If you’re a fan of endless runner games like Temple Run, starting today you’ll get your chance to do more than outrun a pack of demonic monkeys — you can take on your friends, too, with Zynga’s new title Running With Friends.
That’s the basic distinction that Travis Boatman, Zynga’s senior vice president of mobile, offered when describing the game to me. There’s already “a huge group of players that love these games,” he said, but they aren’t able to “play with friends and family the way that I can in Words With Friends.” At the same time, even though the social component is Zynga’s main addition, Boatman said the team was also focused on making sure the core gameplay was fun.
That gameplay involves running through the streets of Pamplona, Spain, during the annual Running of the Bulls. As players try to keep ahead of the bulls, they also smash obstacles like haystacks and barrels to improve their scores. If they’re feeling particularly daring, they can jump on the back of a bull. As they race, they can compete with friends in a turn-based fashion, each player trying to best their friends’ time on the same level, and also trying to move up the game leaderboard.
Although I have had my share of intense Words With Friends gameplay, this seems a little more fast-paced and action-oriented than the other titles in the With Friends franchise, which tend to have their roots in board games. However, Boatman said Running With Friends is linked to the rest of the franchise because of its asynchronous gameplay and its aim of being “very approachable” to casual gamers. (Plus, it uses the same login system as the other With Friends titles.)
The game actually launched in Canada back in March, but today is its global launch on iOS, with an Android release promised shortly. This comes after some disappointing titles led to a relatively slow period for new releases from Zynga — during its most recent earnings call, executives said that the company is planning to accelerate its launch schedule again, and that both Draw Something 2 (which launched in late April) and Running With Friends were showing some of the best internal scores that the company has seen.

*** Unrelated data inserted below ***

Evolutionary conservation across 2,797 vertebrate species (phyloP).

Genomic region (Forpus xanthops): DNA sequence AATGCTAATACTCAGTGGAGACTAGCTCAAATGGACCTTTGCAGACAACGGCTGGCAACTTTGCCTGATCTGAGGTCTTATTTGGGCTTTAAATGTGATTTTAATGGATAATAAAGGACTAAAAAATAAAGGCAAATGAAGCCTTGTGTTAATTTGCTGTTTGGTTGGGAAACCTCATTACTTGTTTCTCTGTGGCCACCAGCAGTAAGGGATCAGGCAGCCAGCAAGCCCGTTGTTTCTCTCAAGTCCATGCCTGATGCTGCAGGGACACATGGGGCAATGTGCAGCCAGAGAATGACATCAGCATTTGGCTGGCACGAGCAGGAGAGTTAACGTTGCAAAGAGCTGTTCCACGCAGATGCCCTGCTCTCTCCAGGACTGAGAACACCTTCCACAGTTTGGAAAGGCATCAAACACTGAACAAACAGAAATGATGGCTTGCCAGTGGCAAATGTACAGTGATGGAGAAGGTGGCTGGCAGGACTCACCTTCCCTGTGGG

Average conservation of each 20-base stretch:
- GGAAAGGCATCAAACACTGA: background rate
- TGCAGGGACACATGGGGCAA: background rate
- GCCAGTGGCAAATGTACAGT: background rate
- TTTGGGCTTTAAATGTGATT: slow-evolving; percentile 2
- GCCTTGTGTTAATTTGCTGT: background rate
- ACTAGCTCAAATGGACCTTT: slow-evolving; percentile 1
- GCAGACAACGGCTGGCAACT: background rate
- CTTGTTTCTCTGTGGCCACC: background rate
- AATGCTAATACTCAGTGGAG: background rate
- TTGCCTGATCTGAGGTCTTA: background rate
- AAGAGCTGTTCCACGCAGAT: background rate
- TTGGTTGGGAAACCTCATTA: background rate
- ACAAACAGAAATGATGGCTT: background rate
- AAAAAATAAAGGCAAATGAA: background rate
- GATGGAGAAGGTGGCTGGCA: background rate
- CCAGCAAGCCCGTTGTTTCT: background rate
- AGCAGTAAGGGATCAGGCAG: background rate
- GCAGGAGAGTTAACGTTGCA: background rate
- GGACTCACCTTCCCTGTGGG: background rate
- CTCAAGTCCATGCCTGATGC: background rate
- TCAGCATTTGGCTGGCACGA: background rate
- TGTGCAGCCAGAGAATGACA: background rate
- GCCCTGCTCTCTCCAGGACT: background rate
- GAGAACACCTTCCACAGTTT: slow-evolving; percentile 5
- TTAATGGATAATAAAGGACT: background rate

Zynga is also announcing Dunkin’ Donuts as a promotional partner, with Dunkin’-sponsored tips appearing in the game, and plans for Dunkin’-branded in-game rewards and boosts.
Running With Friends was designed by team members who had previously worked on Scramble With Friends — they worked with Eat Sleep Play, the developer of Twisted Metal. Zynga said Eat Sleep Play built a custom 3D engine as well as helping out with art, animation, and other aspects of the game.
For today’s launch, Zynga didn’t provide me with an advance copy of the game, just a video illustrating the gameplay. I did, however, get a chance to play once or twice during a company dinner with journalists earlier this year. As with other endless runners, I got caught up in the race pretty quickly — though it was only a few seconds before the bulls caught up and gored me.
You can download Running With Friends here.
Memories of Scamville have faded, and we don’t see the brazen customer ripoff schemes from the big gaming companies these days.
But the main company behind Scamville, Offerpal (the company renamed as Tapjoy after the Scamville disaster), just can’t seem to find an honest way to make a buck. In their new incarnation Tapjoy is the primary purveyor of paid app downloads, and it has made a mess of the mobile app ecosystem.
Here’s how it works. You use a mobile app and want virtual currency to do things (usually a game). In the old Scamville you’d get signed up for a recurring mobile phone charge or some other nonsense. Today you just get offered currency to download other apps.
Sometimes those apps are free and sometimes they aren’t. Uniformly, they suck. But Tapjoy gets paid for the download and they pass on some of it to the first app. The app developer buying these downloads gets a massive spike in activity, driving it up the leaderboards. Which means more downloads.
Within a few days Apple catches on and removes the app. But then the devlopers just create a new junk app and the whole system starts again.
Apple has waged war on incentivized app downloads for a long while now. See this post from 2011, for example, when Apple started rejecting apps that included these offers.
Tapjoy and others evolved, simply moving the offers to HTML pages opened with a browser, something Apple can’t review during the approval process (because it isn’t turned on yet). The offers remained; the only real difference was Apple didn’t even get their 30 percent cut any longer.
Apple is coming down hard on apps that use HTML pages to push offers, too. It’s not clear how they’re doing it, but it’s clearly having an effect.
Example – Glu Mobile, a public company, gets 13 percent of their overall revenue from Tapjoy. In an earnings call this week CEO Niccolo de Masi had some bad news to report:
We have also recently experienced degradation and iOS advertising revenues as Apple has extended it prohibition of incentivize advertising to include any linkage to external HTML 5 sites.
This reduces revenue from the Tapjoy iOS channel. As a result our expectation for Q4 are being substantially lowered to reflect these factors as well as to delay our five new titles while our President of Studios completes its 60-day review.